Colombia Accompaniment Report: Connectional Church in Colombia

By Tricia Lloyd-Sidle and Janet Lowrey

Hildo, Norma and Matilde – leaders of a group of displaced persons – came to speak to us on a day we had a bomb drill (think fire drill). Since the office of the Presbiterio de la Costa is located on the grounds of the Colegio Americano, we participated in its drill. Fortunately, a school official alerted us ahead of time. During her explanation, the three visitors responded with dark humor: “We don’t need the drill; we’ve lived the real thing.”

The minutes following the siren felt like a chaotic and friendly coffee hour. We met other adults we would encounter later in churches and meetings; 1900 cheerful children called to each other. But Hildo, Norma and Matilde were quieter and keenly observant. While we waited in our assigned place until the “all clear,” German Zarate accompanied the three of them. He is the coordinator of the IPC Diakonia (Service for Peace and Justice of the Presbyterian of Church of Colombia) and of the Colombian Accompaniment Program. No words, but a strong and comforting presence. Aware of their memories of loss and their ongoing struggles, he embodied the Church’s connection with them.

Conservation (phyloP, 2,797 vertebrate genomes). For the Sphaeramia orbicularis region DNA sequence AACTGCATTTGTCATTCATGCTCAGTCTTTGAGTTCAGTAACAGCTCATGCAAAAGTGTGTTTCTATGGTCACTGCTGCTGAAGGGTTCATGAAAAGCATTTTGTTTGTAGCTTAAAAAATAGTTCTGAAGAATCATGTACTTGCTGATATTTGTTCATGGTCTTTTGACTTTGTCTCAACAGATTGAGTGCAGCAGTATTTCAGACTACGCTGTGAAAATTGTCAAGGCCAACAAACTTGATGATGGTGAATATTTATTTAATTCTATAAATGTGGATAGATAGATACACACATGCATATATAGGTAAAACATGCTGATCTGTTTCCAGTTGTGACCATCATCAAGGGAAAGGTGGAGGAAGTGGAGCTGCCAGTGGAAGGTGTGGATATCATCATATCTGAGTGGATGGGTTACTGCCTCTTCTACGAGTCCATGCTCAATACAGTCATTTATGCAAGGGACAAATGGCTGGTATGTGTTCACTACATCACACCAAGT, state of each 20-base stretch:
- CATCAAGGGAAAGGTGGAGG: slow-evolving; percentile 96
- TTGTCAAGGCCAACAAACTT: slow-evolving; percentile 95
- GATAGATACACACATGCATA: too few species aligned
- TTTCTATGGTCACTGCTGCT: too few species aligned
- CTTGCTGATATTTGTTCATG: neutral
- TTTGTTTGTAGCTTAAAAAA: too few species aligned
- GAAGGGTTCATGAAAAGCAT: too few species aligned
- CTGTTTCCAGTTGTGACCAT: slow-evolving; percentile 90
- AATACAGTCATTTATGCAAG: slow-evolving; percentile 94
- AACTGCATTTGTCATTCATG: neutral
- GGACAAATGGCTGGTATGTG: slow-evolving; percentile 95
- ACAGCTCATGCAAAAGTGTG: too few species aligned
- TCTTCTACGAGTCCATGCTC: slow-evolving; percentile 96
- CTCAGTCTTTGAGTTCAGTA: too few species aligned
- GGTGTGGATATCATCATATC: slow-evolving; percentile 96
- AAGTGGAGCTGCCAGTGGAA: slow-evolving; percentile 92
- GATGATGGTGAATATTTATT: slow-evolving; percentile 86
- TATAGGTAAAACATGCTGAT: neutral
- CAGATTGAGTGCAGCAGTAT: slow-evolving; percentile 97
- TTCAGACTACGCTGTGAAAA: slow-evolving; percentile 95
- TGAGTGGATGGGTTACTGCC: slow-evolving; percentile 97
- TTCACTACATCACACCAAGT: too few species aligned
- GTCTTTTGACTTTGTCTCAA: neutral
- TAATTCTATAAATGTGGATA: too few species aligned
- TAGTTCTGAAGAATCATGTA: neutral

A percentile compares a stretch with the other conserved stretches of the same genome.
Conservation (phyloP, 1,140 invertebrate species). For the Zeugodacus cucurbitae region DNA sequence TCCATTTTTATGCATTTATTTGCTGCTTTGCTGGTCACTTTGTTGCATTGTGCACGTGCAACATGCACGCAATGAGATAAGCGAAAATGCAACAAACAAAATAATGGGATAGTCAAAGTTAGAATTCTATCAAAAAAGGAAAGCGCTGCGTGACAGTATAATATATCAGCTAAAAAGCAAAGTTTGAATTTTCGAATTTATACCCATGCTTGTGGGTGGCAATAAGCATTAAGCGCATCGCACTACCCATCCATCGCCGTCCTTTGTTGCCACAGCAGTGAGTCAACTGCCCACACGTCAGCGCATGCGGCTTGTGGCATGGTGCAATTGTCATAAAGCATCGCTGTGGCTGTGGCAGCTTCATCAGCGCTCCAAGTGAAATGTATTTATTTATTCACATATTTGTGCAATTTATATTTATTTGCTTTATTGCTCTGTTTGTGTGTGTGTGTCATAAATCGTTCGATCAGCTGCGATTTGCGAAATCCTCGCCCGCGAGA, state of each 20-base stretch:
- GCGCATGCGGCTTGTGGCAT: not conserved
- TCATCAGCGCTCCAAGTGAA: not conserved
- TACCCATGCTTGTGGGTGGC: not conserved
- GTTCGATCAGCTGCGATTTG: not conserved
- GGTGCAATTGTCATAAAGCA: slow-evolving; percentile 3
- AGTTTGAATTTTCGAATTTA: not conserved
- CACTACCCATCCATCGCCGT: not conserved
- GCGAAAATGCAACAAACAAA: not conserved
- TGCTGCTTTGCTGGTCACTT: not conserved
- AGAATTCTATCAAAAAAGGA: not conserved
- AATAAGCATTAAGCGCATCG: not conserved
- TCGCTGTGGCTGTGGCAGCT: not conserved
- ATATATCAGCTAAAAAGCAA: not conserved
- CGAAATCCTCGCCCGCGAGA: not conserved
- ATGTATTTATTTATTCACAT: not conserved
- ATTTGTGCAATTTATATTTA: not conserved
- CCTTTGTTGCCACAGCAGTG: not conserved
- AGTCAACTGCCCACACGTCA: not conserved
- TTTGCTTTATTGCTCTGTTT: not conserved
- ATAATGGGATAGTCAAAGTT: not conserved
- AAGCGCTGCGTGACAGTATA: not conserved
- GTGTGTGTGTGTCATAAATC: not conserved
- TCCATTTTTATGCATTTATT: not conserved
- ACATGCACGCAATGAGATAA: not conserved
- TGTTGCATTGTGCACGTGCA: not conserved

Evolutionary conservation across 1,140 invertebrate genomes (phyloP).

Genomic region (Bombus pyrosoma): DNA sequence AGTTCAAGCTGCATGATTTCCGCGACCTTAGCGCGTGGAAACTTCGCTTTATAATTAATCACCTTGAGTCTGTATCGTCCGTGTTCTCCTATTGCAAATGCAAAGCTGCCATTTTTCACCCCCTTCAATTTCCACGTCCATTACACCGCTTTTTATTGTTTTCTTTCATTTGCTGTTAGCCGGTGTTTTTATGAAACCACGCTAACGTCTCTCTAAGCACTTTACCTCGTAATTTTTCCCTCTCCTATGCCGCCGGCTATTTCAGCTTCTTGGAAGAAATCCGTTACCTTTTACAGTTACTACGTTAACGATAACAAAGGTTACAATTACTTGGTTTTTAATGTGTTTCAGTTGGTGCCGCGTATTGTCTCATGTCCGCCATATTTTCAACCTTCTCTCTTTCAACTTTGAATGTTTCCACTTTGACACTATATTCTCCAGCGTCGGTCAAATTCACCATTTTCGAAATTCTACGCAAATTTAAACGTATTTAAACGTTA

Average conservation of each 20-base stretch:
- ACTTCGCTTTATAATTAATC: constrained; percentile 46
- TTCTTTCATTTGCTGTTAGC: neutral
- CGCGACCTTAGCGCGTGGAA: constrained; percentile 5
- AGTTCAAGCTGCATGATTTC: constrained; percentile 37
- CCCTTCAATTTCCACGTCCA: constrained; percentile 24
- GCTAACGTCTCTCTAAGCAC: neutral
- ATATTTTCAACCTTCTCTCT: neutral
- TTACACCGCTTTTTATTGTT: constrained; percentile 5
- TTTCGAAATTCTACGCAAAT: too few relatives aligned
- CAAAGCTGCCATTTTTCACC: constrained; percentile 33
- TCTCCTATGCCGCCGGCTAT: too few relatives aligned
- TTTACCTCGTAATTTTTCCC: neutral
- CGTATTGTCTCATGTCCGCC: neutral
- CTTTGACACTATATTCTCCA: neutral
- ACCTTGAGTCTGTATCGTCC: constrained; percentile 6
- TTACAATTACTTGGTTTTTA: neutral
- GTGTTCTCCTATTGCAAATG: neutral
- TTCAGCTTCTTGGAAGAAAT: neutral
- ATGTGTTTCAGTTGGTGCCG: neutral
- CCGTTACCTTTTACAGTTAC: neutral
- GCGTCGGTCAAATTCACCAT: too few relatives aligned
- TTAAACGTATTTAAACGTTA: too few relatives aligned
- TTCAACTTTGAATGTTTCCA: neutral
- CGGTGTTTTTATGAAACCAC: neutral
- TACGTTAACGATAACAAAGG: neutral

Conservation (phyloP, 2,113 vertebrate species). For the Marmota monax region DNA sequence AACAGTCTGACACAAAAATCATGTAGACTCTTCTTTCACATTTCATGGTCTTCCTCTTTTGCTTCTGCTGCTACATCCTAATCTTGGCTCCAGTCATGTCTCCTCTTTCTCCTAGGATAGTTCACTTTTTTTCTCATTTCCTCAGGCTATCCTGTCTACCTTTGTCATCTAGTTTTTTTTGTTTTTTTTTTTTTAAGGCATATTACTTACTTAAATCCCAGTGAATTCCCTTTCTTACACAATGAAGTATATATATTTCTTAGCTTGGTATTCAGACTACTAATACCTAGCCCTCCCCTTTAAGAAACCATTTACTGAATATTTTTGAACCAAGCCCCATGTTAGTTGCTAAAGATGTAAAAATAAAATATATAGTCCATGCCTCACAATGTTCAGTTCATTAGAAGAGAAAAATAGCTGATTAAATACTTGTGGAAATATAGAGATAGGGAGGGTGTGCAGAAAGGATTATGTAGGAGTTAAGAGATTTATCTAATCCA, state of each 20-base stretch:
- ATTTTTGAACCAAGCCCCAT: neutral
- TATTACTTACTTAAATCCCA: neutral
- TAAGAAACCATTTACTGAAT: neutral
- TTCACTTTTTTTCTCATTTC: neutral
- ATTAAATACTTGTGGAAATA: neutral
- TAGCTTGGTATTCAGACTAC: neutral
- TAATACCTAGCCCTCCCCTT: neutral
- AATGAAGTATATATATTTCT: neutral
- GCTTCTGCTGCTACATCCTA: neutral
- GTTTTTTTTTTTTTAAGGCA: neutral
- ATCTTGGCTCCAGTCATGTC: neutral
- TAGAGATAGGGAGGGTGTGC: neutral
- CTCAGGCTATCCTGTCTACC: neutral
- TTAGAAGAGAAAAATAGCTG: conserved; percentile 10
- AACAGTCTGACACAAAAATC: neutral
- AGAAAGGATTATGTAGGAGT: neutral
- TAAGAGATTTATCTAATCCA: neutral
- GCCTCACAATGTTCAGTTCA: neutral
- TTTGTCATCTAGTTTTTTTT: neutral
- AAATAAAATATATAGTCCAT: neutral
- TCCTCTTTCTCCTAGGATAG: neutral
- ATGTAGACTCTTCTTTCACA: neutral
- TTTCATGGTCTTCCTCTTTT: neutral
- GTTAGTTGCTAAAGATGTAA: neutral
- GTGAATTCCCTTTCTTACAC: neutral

Our first week of accompaniment revealed many connections and a fluidity of boundaries. The IPC has approximately 12,000 members plus many more persons in service and educational institutions. Church workers have different jobs which combine many roles, e.g. the school’s principal is also a congregational pastor. His wife is the school chaplain and pastor at a different church. One of our drivers is on a team facilitating an upcoming international, ecumenical meeting; also he is a youth pastor, an accomplished musician and – together with his mother — Janet’s host this month. The presbytery office is connected physically to the colegio (grades 1-11), which is across a parking lot from the Universidad Reformada, which provides worship space for the local congregation. At worship on Sunday morning, all pastors present were invited to stand at the Table: elders, deacons, and guest ministers presided together.

The strong sense of community we have experienced and observed during our first week in Barranquilla extends far beyond the walls of churches and school. The Presbytery of the Coast has a long-standing ministry of service and advocacy, an integral part of the life of the presbytery, with communities of persons displaced by the war. The families working to rebuild their lives after losing everything are part of the church community referred to in 1 Cor. 12:26: If one member suffers, all suffer together with it; if one member is honored, all rejoice together with it.